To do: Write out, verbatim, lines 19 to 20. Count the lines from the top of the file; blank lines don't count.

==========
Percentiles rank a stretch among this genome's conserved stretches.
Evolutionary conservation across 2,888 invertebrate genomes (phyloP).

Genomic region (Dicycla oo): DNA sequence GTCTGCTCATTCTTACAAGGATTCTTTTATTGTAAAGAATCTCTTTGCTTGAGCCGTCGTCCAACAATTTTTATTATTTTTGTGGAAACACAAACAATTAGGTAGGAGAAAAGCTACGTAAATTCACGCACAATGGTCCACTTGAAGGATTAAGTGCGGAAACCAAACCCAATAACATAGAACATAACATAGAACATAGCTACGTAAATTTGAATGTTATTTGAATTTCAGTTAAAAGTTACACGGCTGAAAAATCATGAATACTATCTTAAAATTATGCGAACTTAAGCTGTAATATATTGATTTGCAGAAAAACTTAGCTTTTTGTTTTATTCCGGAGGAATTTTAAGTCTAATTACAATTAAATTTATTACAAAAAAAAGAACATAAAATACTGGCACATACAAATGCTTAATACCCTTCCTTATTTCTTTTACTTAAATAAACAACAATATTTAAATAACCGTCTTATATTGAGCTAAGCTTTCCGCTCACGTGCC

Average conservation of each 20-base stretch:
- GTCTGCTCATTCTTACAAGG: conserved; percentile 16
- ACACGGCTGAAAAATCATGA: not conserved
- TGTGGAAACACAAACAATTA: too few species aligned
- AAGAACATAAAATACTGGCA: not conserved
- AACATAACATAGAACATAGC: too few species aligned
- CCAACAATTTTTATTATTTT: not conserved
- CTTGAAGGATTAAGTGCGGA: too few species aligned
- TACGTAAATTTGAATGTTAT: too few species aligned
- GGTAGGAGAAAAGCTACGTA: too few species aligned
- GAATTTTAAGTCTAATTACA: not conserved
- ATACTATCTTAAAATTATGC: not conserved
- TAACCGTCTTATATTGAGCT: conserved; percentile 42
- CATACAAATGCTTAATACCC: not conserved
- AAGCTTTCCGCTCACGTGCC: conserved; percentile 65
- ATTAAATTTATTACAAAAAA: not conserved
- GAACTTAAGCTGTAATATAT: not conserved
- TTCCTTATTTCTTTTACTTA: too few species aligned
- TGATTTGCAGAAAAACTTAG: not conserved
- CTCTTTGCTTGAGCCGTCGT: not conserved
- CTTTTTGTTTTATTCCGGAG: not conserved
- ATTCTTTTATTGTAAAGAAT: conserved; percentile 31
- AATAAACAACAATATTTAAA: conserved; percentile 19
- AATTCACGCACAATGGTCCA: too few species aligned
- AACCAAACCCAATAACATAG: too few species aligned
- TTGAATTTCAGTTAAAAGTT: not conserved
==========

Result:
- ATTAAATTTATTACAAAAAA: not conserved
- GAACTTAAGCTGTAATATAT: not conserved